If an index isn't representative of what active managers in the class hold, then active managers will outperform or underperform the index, depending on whether the bias helps or hurts them.
The article indicates that this is the case with preferred stocks; active preferred-stock managers prefer stocks which are not callable. When interest rates fall, callable preferred stocks get called, and non-callables have an advantage; when they rise, nothing gets called, and callables have an advantage.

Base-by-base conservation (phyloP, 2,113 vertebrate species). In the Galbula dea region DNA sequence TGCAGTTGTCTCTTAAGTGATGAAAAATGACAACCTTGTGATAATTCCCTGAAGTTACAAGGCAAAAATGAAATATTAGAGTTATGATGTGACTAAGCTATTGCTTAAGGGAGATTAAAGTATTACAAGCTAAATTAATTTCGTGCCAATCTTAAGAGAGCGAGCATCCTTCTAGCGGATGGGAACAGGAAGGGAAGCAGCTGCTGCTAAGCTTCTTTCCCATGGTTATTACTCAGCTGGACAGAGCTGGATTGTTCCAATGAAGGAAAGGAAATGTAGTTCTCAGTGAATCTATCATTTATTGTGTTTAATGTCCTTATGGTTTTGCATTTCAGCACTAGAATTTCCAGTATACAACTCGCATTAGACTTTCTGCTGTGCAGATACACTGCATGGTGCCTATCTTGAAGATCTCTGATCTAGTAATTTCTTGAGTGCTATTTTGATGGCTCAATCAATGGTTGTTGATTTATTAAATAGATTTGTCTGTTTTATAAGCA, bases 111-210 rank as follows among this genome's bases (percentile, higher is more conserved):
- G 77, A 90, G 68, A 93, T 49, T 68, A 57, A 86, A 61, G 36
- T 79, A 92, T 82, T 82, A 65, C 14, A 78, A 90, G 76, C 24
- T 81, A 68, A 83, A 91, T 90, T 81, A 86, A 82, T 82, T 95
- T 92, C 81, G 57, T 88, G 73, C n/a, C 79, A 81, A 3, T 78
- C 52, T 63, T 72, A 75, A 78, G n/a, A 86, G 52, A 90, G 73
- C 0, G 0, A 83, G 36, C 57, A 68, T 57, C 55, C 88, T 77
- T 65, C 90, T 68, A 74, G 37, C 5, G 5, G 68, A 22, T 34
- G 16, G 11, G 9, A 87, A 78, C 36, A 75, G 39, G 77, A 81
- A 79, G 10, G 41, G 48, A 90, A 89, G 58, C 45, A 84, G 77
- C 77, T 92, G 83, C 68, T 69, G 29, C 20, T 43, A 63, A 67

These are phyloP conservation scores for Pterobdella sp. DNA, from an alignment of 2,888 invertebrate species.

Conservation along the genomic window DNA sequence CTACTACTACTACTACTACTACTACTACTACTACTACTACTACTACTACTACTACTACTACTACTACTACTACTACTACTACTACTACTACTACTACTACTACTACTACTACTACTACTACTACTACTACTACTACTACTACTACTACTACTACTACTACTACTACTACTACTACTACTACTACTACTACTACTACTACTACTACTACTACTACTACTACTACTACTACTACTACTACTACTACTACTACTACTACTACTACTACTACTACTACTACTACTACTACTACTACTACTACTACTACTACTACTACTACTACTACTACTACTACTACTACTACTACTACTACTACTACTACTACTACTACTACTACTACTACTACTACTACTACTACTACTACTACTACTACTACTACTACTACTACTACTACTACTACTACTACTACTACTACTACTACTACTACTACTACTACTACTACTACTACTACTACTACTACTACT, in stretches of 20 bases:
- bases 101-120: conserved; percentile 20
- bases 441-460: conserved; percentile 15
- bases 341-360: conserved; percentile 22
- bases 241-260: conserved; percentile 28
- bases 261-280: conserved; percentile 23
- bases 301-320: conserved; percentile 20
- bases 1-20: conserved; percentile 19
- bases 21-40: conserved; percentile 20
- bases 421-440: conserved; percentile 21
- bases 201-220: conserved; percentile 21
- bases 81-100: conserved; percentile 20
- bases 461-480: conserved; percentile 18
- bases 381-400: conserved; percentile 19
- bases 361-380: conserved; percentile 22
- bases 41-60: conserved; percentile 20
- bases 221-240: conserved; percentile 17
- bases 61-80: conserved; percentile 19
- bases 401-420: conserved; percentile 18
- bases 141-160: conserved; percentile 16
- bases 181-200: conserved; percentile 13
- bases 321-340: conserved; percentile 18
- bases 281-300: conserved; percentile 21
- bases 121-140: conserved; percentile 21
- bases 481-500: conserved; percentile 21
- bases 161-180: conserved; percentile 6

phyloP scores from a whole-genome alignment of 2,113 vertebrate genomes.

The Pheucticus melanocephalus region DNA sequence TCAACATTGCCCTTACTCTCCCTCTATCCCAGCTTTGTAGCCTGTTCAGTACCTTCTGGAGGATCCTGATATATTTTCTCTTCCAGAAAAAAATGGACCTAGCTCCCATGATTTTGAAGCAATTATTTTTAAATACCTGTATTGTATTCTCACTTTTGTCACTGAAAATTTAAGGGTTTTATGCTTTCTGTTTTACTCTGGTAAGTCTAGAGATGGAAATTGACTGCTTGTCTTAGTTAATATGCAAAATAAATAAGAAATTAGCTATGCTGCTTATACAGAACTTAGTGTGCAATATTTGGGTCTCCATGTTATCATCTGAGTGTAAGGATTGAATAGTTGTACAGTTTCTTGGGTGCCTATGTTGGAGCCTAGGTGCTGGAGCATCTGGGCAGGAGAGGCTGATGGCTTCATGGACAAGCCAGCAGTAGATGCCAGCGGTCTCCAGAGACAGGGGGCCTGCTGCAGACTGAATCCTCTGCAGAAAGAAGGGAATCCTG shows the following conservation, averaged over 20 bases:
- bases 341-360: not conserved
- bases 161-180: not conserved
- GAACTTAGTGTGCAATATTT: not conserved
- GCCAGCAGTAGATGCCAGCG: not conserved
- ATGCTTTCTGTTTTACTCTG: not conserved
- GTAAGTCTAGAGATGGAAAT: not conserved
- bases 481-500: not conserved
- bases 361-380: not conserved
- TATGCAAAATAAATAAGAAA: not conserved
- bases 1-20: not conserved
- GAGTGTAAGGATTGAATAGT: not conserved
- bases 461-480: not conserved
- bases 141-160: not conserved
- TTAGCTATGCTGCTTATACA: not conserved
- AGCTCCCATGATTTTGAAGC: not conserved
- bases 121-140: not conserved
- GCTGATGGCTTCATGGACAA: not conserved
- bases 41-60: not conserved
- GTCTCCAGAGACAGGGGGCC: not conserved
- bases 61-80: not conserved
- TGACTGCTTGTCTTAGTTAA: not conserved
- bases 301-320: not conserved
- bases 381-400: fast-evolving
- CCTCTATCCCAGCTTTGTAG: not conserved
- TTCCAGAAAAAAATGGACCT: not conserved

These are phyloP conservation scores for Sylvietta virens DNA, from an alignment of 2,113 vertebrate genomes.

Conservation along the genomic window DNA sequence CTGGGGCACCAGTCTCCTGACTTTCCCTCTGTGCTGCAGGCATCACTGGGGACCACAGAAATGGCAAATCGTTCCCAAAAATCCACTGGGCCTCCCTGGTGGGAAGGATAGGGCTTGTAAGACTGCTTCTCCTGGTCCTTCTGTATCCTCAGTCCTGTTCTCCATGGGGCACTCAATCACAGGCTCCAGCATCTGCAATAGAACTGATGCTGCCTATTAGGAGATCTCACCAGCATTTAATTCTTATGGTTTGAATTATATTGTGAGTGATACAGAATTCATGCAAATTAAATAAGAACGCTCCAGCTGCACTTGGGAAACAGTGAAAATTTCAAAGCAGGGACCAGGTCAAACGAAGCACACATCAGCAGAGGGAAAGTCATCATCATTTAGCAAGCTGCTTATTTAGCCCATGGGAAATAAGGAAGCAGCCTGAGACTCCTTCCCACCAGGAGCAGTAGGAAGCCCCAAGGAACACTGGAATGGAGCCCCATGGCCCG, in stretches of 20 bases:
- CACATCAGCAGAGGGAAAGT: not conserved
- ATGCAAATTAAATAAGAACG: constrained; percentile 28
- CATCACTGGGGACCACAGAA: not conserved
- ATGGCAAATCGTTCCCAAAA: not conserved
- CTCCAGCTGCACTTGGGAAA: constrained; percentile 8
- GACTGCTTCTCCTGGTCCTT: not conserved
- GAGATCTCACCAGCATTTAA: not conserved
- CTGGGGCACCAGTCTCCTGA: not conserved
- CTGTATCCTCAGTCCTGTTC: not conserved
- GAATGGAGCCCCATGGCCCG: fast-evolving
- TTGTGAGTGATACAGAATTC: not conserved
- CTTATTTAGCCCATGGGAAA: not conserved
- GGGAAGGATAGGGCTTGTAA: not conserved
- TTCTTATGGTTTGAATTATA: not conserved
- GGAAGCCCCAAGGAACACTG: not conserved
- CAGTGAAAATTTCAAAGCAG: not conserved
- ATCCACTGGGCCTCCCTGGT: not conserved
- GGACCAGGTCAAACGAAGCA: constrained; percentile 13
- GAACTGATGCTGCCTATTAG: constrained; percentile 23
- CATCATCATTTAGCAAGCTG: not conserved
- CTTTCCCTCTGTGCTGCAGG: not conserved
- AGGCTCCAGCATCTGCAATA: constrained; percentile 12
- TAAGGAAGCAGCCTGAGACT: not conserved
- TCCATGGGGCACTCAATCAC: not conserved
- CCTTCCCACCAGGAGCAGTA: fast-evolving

You can see a similar phenomenon in the comparison of Vanguard's bond indexes to their M* peer groups; the peer group is "corporate" funds, while the index has more government bonds. Thus Total Bond Market Index Admiral shares were 9th percentile in 2007 and 2008, when Treasuries outperformed corporates, and 90th percentile in 2009, when corporates did much better. This says nothing about bond-picking abilities; an all-corporate index would have shown the reverse pattern. For example, Intermediate-Term Investment-Grade (index-like but not an index) was below average in 2008 but not any other year in the last ten.